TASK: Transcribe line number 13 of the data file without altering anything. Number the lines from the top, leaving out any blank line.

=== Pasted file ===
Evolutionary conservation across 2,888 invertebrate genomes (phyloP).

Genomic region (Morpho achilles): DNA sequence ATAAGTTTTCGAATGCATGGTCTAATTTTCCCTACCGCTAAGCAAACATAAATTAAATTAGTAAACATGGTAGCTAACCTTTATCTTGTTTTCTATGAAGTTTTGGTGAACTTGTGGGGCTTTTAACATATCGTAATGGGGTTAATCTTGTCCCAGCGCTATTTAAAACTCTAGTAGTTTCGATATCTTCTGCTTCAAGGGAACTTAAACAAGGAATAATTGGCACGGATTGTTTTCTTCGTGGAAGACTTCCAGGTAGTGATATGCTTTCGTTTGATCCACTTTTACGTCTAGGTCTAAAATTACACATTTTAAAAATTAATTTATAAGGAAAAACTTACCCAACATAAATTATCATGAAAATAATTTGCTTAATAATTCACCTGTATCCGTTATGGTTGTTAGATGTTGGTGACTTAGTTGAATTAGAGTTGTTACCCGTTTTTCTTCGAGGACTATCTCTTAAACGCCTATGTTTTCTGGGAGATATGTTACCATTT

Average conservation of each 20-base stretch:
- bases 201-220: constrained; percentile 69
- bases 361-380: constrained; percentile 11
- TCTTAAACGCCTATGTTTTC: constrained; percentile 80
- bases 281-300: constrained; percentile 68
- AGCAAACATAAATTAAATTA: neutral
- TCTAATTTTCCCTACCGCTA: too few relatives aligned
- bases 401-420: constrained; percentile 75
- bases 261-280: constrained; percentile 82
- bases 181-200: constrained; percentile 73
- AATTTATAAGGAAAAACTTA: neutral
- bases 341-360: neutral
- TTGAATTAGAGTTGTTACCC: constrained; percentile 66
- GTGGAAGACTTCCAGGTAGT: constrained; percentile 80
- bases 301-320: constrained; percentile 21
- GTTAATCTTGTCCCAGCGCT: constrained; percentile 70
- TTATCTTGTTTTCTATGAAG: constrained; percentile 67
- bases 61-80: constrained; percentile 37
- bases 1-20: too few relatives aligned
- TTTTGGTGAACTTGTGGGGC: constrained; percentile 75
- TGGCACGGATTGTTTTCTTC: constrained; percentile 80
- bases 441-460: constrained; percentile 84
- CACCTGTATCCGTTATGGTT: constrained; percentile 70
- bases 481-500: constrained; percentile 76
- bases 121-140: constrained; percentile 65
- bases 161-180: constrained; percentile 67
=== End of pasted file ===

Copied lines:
- AATTTATAAGGAAAAACTTA: neutral